In 17th-century Japan, out of necessity, a technically fascinating art object was created that made collectors‘ hearts beat faster. Clothing at that time lacked pockets, so sagemono was used to transport the small everyday objects, including stacking cans, leather bags or purses. These now had to be fastened to the obi, the belt. Namely with a gag.
If one breaks down the word netsuke into „ne“, which means „root“, and „tsuke“, which stands for „hanging“, one can assume that in the beginning it was mainly found objects that served as gags. Findings like roots or bones, into which 2 holes were then drilled, through which the string was pulled.
From the 17th century to the 19th century, these finds became real works of art, which are visually pleasing, but also cause a special fascination because of their haptic qualities. One of the most famous collections belonged to the publisher Albert Brockhaus, who dedicated an entire publication to the netsuke: „Netsuke: Versuch einer Geschichte der japanischen Schnitzkunst“.
These collector’s items are so popular because of their variety and high-quality materials.
Katabori: These netsuke are fully round and plastically formed, even on the sides, which were not visible when wearing them. They reflect the views of nature and society from the 17th century to the 19th century.
Manju: The term is borrowed from the rice cake of the same name and describes the oldest form of netsuke. These are round and flat, resembling a button, the upper side of which is decorated with either reliefs or motifs.
Kagemibuta: Pragmatically, a solution was also sought for tobacco consumption to allow the utensils to be carried on clothing without the need for pockets. Since the tobacco was imported from Portugal in the 17th century, it enjoyed great popularity in Japan and therefore corresponding netsuke were developed, which partly resembled Manju in their form, but were additionally equipped with coin-like metal plates in the middle.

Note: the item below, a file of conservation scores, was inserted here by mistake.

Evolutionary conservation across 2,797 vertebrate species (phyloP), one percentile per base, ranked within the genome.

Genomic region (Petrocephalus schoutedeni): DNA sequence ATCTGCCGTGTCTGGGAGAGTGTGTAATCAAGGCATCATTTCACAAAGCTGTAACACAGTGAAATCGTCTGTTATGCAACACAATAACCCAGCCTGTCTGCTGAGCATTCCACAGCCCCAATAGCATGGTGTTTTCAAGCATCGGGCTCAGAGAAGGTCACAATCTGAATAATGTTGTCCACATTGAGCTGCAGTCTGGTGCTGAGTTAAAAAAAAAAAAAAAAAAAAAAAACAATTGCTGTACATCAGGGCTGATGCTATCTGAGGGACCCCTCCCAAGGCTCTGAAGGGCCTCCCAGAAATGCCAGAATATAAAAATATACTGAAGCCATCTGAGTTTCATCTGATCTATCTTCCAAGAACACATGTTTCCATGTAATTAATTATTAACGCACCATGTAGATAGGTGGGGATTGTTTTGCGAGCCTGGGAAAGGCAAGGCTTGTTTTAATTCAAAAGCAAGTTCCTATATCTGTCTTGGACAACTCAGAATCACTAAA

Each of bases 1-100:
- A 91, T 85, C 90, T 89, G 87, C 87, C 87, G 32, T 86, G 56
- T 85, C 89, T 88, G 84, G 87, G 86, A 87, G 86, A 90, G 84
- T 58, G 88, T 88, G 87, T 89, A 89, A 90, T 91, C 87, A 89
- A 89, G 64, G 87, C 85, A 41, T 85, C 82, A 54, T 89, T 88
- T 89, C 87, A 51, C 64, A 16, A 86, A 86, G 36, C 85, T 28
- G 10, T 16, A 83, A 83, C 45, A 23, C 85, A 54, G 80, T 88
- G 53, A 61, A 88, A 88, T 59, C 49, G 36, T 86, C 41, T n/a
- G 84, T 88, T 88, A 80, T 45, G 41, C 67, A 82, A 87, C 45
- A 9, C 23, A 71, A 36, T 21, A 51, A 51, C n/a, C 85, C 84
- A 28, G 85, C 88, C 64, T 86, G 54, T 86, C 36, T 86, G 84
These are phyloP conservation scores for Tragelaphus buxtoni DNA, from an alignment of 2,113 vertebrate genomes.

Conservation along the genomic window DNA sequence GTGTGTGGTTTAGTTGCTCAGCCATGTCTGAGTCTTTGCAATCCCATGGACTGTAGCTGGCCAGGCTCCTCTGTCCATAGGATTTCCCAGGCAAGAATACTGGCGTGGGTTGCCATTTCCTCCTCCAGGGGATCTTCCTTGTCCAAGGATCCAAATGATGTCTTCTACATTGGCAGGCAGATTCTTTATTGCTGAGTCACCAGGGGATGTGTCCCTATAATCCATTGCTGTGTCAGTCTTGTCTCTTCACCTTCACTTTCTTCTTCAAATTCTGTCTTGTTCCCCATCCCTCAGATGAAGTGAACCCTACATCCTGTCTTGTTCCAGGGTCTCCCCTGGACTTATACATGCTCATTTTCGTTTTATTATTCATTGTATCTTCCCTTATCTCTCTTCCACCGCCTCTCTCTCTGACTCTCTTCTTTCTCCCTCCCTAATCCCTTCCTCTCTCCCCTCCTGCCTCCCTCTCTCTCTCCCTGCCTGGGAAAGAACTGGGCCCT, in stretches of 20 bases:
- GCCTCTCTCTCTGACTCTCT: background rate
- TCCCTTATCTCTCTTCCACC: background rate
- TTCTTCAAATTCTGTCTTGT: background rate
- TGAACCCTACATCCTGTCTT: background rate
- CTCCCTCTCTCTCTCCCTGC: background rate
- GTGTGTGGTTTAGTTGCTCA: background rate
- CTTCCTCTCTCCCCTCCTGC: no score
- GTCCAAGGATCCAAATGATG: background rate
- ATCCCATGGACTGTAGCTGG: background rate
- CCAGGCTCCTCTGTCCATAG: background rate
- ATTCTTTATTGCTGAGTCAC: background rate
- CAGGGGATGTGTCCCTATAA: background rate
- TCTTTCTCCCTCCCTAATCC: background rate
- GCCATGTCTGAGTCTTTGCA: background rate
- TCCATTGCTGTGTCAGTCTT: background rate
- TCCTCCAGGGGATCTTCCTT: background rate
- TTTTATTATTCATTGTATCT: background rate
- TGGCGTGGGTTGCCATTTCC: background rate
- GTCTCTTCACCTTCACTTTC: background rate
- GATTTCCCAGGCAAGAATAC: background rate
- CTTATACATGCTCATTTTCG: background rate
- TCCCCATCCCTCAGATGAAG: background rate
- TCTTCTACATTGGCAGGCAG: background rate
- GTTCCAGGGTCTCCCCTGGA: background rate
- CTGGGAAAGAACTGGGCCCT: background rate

Ryusa: These netsuke are extremely rare and valuable. In their form they are again similar to the Manju, but they captivate with their artistic and laborious carving work, which allows the material to be broken through.
Masks: Here the netsuke are meant, which are shaped like masks and are based on their great models.
Okimono: These netsuke probably came into being when the need for the original netsuke disappeared. For this purpose, moulded, artistically designed and also larger netsukes were created, which were primarily used as ornamental objects.
Wood is a grateful material and was probably the most widely used. There are many types of wood in Japan, but boxwood and cherrywood were preferred. Netsuke of cypress wood are mostly painted, and the hard ebony was used when particularly fine carvings were to be made.
Netsuke made of ivory can be seen very often. The ivory was imported from Siam and the teeth were cut into pieces. Partly the netsuke was made from the tips of the teeth – the design had to adapt to the shape of the original material.
Other types of ivory from the pot whale or walrus were also popular. Further materials used to produce the small figures were boar’s teeth, bone, coral, tortoiseshell, ceramic and horn.